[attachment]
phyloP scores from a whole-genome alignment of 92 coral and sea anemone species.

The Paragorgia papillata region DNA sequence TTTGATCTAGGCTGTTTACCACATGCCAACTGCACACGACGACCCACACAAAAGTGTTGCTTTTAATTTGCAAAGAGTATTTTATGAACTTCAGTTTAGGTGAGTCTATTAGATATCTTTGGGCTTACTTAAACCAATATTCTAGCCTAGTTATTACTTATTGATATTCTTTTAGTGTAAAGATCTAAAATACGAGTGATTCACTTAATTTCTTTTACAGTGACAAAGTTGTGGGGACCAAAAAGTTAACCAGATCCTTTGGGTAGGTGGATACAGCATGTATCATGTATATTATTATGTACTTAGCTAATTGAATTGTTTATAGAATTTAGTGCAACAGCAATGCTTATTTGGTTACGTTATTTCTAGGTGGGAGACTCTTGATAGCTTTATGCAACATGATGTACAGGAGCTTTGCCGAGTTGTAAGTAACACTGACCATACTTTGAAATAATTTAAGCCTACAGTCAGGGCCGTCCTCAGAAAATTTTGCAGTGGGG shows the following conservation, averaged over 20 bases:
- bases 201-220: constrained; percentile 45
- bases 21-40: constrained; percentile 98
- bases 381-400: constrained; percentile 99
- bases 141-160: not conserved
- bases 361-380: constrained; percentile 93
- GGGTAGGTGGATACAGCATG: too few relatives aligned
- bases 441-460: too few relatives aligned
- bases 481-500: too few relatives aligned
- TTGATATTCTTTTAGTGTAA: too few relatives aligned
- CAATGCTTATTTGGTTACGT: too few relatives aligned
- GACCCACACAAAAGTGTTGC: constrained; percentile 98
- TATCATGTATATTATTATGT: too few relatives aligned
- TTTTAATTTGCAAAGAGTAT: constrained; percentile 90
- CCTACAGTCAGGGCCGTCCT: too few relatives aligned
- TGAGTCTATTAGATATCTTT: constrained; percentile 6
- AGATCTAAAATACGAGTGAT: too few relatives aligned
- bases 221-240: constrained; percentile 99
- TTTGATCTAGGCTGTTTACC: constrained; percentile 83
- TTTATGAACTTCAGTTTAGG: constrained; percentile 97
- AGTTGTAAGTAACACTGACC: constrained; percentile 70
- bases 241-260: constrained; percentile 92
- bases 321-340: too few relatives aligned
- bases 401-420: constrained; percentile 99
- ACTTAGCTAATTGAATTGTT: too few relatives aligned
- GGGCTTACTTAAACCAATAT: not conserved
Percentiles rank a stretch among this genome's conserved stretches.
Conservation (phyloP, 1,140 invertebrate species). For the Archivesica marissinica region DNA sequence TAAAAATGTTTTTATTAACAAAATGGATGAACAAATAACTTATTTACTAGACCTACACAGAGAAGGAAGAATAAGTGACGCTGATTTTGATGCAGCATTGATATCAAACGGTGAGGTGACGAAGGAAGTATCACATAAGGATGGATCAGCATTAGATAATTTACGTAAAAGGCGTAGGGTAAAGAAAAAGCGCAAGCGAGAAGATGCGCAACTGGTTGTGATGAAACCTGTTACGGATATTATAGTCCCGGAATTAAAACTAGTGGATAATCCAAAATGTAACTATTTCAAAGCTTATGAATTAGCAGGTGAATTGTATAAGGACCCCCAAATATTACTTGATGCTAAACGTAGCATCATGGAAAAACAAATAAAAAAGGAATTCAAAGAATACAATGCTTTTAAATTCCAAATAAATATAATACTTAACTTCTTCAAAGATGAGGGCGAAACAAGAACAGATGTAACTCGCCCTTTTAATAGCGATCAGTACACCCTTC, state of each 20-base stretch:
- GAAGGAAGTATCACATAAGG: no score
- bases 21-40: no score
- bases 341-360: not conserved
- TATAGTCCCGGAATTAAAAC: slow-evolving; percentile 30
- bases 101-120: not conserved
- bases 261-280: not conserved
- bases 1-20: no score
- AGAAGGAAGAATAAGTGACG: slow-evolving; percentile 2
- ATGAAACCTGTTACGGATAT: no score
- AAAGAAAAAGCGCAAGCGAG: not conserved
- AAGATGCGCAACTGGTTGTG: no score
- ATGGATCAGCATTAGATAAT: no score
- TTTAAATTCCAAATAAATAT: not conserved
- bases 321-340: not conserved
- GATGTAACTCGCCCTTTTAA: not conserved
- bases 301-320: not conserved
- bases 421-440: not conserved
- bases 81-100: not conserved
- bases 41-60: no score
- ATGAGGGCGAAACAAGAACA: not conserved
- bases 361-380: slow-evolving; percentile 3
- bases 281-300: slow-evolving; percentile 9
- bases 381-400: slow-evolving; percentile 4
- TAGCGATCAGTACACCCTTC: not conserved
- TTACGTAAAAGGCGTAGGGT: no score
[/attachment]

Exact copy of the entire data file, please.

phyloP scores from a whole-genome alignment of 92 coral and sea anemone species.

The Paragorgia papillata region DNA sequence TTTGATCTAGGCTGTTTACCACATGCCAACTGCACACGACGACCCACACAAAAGTGTTGCTTTTAATTTGCAAAGAGTATTTTATGAACTTCAGTTTAGGTGAGTCTATTAGATATCTTTGGGCTTACTTAAACCAATATTCTAGCCTAGTTATTACTTATTGATATTCTTTTAGTGTAAAGATCTAAAATACGAGTGATTCACTTAATTTCTTTTACAGTGACAAAGTTGTGGGGACCAAAAAGTTAACCAGATCCTTTGGGTAGGTGGATACAGCATGTATCATGTATATTATTATGTACTTAGCTAATTGAATTGTTTATAGAATTTAGTGCAACAGCAATGCTTATTTGGTTACGTTATTTCTAGGTGGGAGACTCTTGATAGCTTTATGCAACATGATGTACAGGAGCTTTGCCGAGTTGTAAGTAACACTGACCATACTTTGAAATAATTTAAGCCTACAGTCAGGGCCGTCCTCAGAAAATTTTGCAGTGGGG shows the following conservation, averaged over 20 bases:
- bases 201-220: constrained; percentile 45
- bases 21-40: constrained; percentile 98
- bases 381-400: constrained; percentile 99
- bases 141-160: not conserved
- bases 361-380: constrained; percentile 93
- GGGTAGGTGGATACAGCATG: too few relatives aligned
- bases 441-460: too few relatives aligned
- bases 481-500: too few relatives aligned
- TTGATATTCTTTTAGTGTAA: too few relatives aligned
- CAATGCTTATTTGGTTACGT: too few relatives aligned
- GACCCACACAAAAGTGTTGC: constrained; percentile 98
- TATCATGTATATTATTATGT: too few relatives aligned
- TTTTAATTTGCAAAGAGTAT: constrained; percentile 90
- CCTACAGTCAGGGCCGTCCT: too few relatives aligned
- TGAGTCTATTAGATATCTTT: constrained; percentile 6
- AGATCTAAAATACGAGTGAT: too few relatives aligned
- bases 221-240: constrained; percentile 99
- TTTGATCTAGGCTGTTTACC: constrained; percentile 83
- TTTATGAACTTCAGTTTAGG: constrained; percentile 97
- AGTTGTAAGTAACACTGACC: constrained; percentile 70
- bases 241-260: constrained; percentile 92
- bases 321-340: too few relatives aligned
- bases 401-420: constrained; percentile 99
- ACTTAGCTAATTGAATTGTT: too few relatives aligned
- GGGCTTACTTAAACCAATAT: not conserved
Percentiles rank a stretch among this genome's conserved stretches.
Conservation (phyloP, 1,140 invertebrate species). For the Archivesica marissinica region DNA sequence TAAAAATGTTTTTATTAACAAAATGGATGAACAAATAACTTATTTACTAGACCTACACAGAGAAGGAAGAATAAGTGACGCTGATTTTGATGCAGCATTGATATCAAACGGTGAGGTGACGAAGGAAGTATCACATAAGGATGGATCAGCATTAGATAATTTACGTAAAAGGCGTAGGGTAAAGAAAAAGCGCAAGCGAGAAGATGCGCAACTGGTTGTGATGAAACCTGTTACGGATATTATAGTCCCGGAATTAAAACTAGTGGATAATCCAAAATGTAACTATTTCAAAGCTTATGAATTAGCAGGTGAATTGTATAAGGACCCCCAAATATTACTTGATGCTAAACGTAGCATCATGGAAAAACAAATAAAAAAGGAATTCAAAGAATACAATGCTTTTAAATTCCAAATAAATATAATACTTAACTTCTTCAAAGATGAGGGCGAAACAAGAACAGATGTAACTCGCCCTTTTAATAGCGATCAGTACACCCTTC, state of each 20-base stretch:
- GAAGGAAGTATCACATAAGG: no score
- bases 21-40: no score
- bases 341-360: not conserved
- TATAGTCCCGGAATTAAAAC: slow-evolving; percentile 30
- bases 101-120: not conserved
- bases 261-280: not conserved
- bases 1-20: no score
- AGAAGGAAGAATAAGTGACG: slow-evolving; percentile 2
- ATGAAACCTGTTACGGATAT: no score
- AAAGAAAAAGCGCAAGCGAG: not conserved
- AAGATGCGCAACTGGTTGTG: no score
- ATGGATCAGCATTAGATAAT: no score
- TTTAAATTCCAAATAAATAT: not conserved
- bases 321-340: not conserved
- GATGTAACTCGCCCTTTTAA: not conserved
- bases 301-320: not conserved
- bases 421-440: not conserved
- bases 81-100: not conserved
- bases 41-60: no score
- ATGAGGGCGAAACAAGAACA: not conserved
- bases 361-380: slow-evolving; percentile 3
- bases 281-300: slow-evolving; percentile 9
- bases 381-400: slow-evolving; percentile 4
- TAGCGATCAGTACACCCTTC: not conserved
- TTACGTAAAAGGCGTAGGGT: no score